The first show is purposefully about distance from place, about imagining the far away. I was initially inspired by Raymond Roussel’s 1910 surrealist novel, Impressions of Africa, which revels in the notion of the imagined place through a formalized lens. In Proximities, we are viewing the concept of “Asia” from California, in a museum that is very much a constructed presentation of culture and an institution beset with unavoidable cultural baggage. I think the first show offers its criticisms subtly. It’s a small show, but hopefully one that will generate some productive discussion along with its aesthetic pleasures.

Proximities, getting closer

The upcoming exhibition, Proximities, takes place in a single gallery over the next several months, but it’s rooted in a larger dialogue, and metaphorically in various spaces. The show is ostensibly about conceptions of an unwieldy, geographically and culturally vast idea termed “Asia,” but it’s also about engaging different communities and considering the Asian Art Museum’s connection to contemporary art—from Asia and beyond. The series emerged from conversations about institutions and audiences, and how the museum is connected to the large community of artists who live and work in the Bay Area. I’m honored to have been invited to curate this project.

I began by questioning my own relationship to the museum and to the idea of Asian art. In many ways, it’s a specialized field, and one that has aspects of identity embedded—do you have to be schooled or part of the family in order to fully appreciate what is on view in the museum? Sometimes it can seem that way. You could do an informal poll and find similar questions about any number of cultural institutions in San Francisco—the Contemporary Jewish Museum, Museum of the African Diaspora, Mission Cultural Center— that are there to address an invested constituency. Each, however, is very interested in sharing a specific culture, and the set of concerns and ideas that emerge from their perspectives.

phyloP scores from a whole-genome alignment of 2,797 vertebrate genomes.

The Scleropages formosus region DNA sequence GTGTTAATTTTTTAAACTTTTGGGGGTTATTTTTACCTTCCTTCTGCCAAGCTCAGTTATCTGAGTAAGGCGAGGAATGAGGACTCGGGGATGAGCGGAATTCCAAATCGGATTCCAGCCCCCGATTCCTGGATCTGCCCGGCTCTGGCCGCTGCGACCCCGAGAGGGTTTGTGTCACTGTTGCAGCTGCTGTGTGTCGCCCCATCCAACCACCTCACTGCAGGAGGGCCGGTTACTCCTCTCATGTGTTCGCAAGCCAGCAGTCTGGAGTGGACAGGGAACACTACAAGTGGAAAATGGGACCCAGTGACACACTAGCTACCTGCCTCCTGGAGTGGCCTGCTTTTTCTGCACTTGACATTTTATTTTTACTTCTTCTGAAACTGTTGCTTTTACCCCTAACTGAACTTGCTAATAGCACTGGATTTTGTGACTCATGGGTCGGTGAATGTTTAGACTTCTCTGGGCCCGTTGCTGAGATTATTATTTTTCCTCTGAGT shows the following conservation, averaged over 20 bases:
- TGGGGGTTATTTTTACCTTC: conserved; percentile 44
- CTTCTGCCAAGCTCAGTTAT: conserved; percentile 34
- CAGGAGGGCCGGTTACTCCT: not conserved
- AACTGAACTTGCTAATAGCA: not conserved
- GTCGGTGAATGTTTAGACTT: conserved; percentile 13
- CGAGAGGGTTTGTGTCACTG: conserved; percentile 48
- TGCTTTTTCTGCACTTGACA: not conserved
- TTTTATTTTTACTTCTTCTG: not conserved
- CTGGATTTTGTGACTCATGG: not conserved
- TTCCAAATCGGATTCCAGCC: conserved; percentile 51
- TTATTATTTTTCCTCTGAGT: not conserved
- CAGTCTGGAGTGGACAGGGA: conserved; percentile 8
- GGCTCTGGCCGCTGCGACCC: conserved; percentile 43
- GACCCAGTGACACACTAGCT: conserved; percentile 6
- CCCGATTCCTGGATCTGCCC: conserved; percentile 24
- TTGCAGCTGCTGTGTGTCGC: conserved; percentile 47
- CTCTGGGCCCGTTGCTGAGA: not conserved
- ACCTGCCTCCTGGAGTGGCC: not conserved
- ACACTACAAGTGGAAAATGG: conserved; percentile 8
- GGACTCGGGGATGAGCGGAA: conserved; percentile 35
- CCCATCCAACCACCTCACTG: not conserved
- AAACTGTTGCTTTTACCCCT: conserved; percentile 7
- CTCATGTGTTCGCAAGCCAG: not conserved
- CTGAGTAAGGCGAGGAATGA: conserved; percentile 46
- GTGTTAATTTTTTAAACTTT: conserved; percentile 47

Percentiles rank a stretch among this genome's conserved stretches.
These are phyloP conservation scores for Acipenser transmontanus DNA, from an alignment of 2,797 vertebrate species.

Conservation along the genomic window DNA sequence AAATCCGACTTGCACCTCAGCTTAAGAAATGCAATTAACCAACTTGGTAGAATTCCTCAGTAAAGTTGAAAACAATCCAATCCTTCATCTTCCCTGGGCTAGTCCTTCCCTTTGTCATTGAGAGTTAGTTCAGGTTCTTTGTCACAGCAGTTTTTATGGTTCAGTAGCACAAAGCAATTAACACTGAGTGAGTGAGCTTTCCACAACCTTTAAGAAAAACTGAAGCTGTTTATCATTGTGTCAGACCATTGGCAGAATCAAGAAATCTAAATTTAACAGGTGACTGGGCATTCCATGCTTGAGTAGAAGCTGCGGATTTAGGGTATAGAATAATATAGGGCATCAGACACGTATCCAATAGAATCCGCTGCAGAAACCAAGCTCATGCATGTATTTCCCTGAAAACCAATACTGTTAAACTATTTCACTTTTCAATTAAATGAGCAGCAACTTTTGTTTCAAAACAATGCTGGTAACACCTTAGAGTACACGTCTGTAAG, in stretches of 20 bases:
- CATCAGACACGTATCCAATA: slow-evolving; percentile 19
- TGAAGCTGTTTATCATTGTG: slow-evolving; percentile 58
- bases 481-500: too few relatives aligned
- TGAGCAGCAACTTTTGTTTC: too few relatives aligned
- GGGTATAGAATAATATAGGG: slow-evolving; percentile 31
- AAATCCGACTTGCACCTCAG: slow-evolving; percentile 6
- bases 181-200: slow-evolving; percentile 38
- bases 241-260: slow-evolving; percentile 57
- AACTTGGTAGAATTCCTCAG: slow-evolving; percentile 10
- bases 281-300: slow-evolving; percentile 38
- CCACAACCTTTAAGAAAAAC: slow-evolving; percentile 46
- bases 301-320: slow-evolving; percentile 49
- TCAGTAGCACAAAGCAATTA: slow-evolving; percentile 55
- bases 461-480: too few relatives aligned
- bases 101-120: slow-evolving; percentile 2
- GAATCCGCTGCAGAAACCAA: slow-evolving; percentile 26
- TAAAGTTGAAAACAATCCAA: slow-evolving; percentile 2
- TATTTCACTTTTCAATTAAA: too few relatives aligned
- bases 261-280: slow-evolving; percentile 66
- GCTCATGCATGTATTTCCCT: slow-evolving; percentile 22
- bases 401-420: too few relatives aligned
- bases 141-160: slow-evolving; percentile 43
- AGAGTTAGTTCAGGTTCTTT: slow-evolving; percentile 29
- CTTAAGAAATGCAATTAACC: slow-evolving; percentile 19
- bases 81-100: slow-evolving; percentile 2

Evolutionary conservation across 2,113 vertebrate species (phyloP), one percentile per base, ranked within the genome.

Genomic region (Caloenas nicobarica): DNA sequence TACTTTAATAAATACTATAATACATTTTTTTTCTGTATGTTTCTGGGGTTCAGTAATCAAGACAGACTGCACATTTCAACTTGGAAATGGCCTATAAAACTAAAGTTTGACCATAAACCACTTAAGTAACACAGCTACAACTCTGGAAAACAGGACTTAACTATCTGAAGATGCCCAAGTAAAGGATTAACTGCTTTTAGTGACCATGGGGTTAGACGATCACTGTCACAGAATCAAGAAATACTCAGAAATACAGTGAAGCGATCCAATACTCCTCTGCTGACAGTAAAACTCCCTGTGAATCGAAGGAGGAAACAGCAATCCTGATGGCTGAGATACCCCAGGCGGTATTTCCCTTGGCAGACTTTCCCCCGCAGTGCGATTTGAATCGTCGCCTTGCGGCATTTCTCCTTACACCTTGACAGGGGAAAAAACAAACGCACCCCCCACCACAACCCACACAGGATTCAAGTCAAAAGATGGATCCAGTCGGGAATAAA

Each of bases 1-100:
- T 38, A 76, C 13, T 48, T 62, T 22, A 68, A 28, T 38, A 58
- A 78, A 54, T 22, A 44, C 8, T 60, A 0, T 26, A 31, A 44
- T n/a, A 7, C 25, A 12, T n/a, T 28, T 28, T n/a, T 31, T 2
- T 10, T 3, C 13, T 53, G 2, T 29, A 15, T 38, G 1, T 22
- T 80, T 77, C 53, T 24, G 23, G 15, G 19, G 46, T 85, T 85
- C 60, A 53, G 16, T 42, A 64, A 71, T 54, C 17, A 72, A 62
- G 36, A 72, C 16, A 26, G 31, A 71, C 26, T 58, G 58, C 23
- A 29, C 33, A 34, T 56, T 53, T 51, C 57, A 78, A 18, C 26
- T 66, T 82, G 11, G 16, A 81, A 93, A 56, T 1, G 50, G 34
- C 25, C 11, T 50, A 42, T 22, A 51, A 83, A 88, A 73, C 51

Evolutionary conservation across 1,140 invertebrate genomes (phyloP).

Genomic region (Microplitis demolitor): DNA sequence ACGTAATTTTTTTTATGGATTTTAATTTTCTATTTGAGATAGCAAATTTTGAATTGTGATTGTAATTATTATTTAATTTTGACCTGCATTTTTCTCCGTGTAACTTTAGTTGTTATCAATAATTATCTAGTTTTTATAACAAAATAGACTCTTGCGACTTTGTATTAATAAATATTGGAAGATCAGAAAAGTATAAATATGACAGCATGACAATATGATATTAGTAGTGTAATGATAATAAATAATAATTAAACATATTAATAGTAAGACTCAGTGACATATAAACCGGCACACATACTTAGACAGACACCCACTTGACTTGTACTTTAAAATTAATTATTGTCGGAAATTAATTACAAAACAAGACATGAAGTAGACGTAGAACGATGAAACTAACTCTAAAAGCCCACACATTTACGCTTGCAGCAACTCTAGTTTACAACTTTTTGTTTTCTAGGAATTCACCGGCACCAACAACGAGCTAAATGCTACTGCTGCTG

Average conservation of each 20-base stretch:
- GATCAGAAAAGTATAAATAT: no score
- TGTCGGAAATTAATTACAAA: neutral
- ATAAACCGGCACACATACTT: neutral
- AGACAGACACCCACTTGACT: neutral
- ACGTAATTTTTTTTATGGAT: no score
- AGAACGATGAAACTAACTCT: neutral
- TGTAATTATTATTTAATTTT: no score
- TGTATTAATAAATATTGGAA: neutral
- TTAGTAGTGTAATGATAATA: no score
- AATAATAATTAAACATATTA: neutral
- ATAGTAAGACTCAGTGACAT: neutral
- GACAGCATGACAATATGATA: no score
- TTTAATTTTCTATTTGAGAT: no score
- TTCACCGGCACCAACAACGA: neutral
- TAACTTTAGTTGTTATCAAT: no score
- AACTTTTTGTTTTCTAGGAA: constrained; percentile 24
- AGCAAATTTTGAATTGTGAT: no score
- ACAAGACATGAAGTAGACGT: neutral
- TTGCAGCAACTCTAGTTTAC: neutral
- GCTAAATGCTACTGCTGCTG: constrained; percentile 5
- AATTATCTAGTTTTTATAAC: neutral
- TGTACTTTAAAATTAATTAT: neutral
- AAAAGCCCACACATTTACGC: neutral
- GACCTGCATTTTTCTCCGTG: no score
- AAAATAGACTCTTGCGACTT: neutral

Contemporary art also has its degree of insider-ness, its issues du jour, and its rising stars. But these aspects of art tend to get more complicated when the overlays of globalism appear. I’m certain I’m not the only Westerner who calls Cai Guo Qiang the fireworks guy because I’m never quite sure how to pronounce his name. He’s an artist who emerged during a heyday of contemporary Chinese art, yet currently lives in New York. Does that still make him an “Asian artist”? It’s a fascinating question—where we are we in relation to “home”?– which is just one of the subtexts of Proximities. Perhaps a more salient theme is bridging some boundaries between the museum and artists you might not expect to see in it. “Asia” covers a lot of territory. The intention is to use this blog forum to address ways in which the show enters into various locations and ideas. We’re getting closer. Proximities 1: What Time Is It There? opens on May 24.

—Glen Helfand, Curator

After a Night Rain

Chen Xianzhang, After a Night Rain.

After a Night Rain by Chen Xianzhang, 1428–1500. China. Ink on paper. Museum purchase, B68D6.

Our librarian John recently translated a poem from a work in our collection. Below is the original Chinese text and his beautiful English translation; above is the calligraphy. We hope you enjoy it.

陳獻章  : (雨夜後詩)






After a Night Rain

—-Chen Xianzhang

When it rains in these blue-green hills

The pigeons become ghosts:




When sparkling-dry daybreak comes

& the pines and flowers,


Greet the brilliant dawn,


The birds, like the flowers, flutter


In the brilliant breeze,

Even now,

I hear their cries penetrate the

Bamboo gate.

Your Handy Dandy Holiday Gift Guide

If you’re still working on your holiday shopping, make our museum store the ultimate destination. Our wonderful wares are as diverse as their price tags, so you’re bound to find the perfect gift for the special people in your life. Here are some ideas for your gift giving needs:

Get Cozy